To quote Jack Nicholson’s portrayal of The Joker in the original Batman movie, “This town needs and enema,” and Ted Cruz is setting himself up to give it one.
I would easily vote for Cruz, because I know I can trust him to be conservative. He connects well on issues. On a personal level, it is tougher to connect, but public appearance is his thing, and he does it well. How will the GOP react to a Cruz nomination, though?
Who knows? But it’ll be an interesting year.
A critical component of the mission of the Natchitoches Parish Sheriff’s Office is to provide quality community services to the citizens which benefits the entire parish. The Community Services Division’s programs support, inform, and engage with citizens and families in our community. These services in turn help build a stronger and safer Natchitoches Parish.
We offer the “Are You Ok” program for senior citizens, which is an automated phone service that checks on the safety of senior citizens by contacting them each day at a designated time. If the call is not answered after repeating the attempt to reach the senior citizen, we dispatch a patrol deputy to the residence to conduct a welfare check of the senior citizen. This program is a free service that is open all seniors in Natchitoches Parish. We also work closely with the Patrol Division to receive reports and feedback from their daily operations to identify potential service needs for any citizen throughout the parish.
Our division also administers the Families in Need of Services (FINS) program which serves over 200 families a year by providing mental health referrals, medical service referrals, clothing and food assistance. Additionally, we provide useful training classes to help foster stable and positive family atmospheres at home. We offer parenting classes, personal financial education, anger management, substance addiction awareness classes just to name a few.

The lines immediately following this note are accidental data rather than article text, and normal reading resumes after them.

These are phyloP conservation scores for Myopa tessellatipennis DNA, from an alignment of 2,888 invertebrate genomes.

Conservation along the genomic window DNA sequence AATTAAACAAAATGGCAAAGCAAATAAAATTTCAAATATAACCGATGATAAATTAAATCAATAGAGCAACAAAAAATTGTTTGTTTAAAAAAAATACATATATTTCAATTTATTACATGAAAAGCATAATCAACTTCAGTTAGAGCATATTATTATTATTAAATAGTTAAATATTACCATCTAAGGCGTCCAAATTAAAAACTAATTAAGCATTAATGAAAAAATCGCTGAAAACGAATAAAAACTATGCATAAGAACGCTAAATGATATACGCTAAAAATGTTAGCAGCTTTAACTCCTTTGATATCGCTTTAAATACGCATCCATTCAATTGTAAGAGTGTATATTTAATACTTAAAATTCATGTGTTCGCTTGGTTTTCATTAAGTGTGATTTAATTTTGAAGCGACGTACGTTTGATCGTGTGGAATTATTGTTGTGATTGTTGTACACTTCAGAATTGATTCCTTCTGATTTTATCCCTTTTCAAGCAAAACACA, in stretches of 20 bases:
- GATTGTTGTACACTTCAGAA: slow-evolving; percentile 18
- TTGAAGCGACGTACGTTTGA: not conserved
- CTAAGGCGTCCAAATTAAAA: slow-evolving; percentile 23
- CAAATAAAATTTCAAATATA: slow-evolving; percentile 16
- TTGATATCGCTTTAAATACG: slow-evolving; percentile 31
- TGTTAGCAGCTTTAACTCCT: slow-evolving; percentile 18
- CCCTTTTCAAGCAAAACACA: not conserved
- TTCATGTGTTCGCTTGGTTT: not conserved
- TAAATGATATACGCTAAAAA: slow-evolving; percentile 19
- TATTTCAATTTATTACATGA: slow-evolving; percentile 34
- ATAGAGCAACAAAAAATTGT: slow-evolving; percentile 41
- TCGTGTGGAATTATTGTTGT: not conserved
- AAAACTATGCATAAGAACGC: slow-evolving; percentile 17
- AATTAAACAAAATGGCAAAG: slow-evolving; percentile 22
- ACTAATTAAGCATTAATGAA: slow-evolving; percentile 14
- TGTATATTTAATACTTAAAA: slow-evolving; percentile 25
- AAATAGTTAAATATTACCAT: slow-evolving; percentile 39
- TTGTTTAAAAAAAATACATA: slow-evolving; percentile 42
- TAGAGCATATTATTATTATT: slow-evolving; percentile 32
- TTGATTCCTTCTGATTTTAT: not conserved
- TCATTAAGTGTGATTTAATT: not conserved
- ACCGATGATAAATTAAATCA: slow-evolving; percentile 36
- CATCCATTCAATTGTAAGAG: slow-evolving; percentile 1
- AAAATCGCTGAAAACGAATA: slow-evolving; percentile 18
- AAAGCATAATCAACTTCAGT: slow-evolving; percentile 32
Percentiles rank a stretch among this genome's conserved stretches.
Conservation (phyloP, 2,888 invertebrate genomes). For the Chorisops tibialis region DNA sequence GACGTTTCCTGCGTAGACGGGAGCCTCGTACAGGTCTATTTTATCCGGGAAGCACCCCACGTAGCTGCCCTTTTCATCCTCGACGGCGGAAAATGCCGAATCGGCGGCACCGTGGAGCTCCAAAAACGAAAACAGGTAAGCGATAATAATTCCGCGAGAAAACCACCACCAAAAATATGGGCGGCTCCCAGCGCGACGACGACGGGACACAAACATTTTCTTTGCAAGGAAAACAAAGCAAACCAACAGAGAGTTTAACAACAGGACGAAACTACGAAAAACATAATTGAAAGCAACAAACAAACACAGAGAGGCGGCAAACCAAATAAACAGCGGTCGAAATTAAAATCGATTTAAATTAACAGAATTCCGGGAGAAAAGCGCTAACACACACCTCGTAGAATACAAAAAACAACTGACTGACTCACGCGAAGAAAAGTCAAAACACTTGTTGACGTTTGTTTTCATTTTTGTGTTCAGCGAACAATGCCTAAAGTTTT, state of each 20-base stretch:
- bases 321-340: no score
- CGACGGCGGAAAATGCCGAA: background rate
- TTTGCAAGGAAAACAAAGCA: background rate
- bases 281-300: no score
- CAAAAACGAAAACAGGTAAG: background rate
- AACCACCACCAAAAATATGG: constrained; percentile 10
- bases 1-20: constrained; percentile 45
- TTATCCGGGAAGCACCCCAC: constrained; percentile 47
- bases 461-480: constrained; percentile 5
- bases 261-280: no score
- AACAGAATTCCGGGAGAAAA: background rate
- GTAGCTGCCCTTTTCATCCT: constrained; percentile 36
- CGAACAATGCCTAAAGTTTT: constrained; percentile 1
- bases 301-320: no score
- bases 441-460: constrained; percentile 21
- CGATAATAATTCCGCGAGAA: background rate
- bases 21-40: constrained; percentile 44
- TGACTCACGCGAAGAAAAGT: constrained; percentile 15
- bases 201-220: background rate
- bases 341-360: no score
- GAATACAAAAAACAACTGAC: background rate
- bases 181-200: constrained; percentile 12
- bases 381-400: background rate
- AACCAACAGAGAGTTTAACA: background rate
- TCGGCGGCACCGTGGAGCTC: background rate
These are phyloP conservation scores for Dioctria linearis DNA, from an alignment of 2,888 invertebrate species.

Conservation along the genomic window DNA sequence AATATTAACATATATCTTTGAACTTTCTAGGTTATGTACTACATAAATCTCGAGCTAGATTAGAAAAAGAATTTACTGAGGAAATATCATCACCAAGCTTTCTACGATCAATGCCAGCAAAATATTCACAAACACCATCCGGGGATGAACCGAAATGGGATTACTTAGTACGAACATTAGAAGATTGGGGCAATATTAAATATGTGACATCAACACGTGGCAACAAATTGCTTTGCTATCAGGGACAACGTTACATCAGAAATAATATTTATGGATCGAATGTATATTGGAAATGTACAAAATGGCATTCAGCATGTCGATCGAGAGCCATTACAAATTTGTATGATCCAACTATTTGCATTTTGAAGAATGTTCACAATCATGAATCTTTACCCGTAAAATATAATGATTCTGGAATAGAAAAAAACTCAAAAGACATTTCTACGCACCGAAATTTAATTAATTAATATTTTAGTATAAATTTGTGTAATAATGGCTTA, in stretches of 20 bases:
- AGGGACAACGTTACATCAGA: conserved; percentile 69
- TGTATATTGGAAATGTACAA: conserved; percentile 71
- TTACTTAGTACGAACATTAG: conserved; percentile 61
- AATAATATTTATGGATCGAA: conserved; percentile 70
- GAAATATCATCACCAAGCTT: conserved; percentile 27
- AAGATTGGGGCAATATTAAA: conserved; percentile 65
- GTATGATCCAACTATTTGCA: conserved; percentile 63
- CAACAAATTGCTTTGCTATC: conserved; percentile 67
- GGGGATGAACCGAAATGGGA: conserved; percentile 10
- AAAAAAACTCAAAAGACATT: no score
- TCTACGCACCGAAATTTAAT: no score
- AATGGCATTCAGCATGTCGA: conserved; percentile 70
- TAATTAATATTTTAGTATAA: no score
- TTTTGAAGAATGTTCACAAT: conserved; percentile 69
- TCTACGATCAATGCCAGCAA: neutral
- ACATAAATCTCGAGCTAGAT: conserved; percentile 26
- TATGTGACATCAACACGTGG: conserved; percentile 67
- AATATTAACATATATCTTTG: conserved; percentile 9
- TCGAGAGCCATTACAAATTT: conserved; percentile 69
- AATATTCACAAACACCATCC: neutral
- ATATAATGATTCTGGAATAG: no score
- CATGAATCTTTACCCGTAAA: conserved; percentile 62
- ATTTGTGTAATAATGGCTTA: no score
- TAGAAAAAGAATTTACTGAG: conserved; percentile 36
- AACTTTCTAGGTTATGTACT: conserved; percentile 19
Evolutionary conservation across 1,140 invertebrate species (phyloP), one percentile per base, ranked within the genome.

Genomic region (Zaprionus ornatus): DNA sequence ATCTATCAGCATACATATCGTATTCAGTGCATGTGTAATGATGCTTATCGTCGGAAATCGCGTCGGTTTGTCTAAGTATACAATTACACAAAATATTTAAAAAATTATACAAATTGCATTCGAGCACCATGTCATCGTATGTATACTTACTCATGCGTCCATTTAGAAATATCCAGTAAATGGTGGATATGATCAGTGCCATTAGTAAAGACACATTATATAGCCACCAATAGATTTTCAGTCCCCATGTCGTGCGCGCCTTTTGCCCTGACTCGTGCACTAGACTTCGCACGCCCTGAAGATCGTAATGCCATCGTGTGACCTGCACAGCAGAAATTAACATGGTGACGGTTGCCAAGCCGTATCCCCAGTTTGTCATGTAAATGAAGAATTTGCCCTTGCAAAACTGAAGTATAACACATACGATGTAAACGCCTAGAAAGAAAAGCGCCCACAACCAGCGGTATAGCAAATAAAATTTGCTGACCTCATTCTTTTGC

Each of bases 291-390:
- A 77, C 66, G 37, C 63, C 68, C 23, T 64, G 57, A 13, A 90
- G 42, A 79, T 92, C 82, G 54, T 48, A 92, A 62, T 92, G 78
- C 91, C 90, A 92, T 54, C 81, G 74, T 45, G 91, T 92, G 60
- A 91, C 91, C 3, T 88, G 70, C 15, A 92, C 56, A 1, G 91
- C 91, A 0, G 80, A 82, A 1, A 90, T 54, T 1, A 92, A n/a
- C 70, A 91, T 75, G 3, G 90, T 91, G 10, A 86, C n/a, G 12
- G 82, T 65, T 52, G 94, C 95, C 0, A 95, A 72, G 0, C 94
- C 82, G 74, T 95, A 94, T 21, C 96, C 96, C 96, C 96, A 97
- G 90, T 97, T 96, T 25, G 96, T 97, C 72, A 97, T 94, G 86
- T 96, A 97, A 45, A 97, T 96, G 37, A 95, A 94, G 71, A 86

We also support victims of domestic violence through our Crime Victims Assistance program. These free services include individual and group support for domestic violence, personal safety, health and personal care, life skills and personal education.
We all know of the impact drugs have on any community and probably know someone who has been affected directly by drug addiction, whether it’s their own personal experience or a member of their family.
The Natchitoches Parish Sheriff’s Office recognizes drug addiction as the root cause for the breakdown of any community and is committed to helping people overcome their addictions in order to become productive citizens again.For over 10 years now, we have managed the Adult Drug Court with the 10th Judicial District Court. The court selects non-violent drug offenders who want to participate in a structured program as an alternative to the standard judicial sentencing. Each drug court client participates in mandatory drug addiction counseling, job assistance training, and random drug screening to ensure they are drug free during their participation. They can complete the program when they successfully meet all requirements of the court and continue to remain drug free.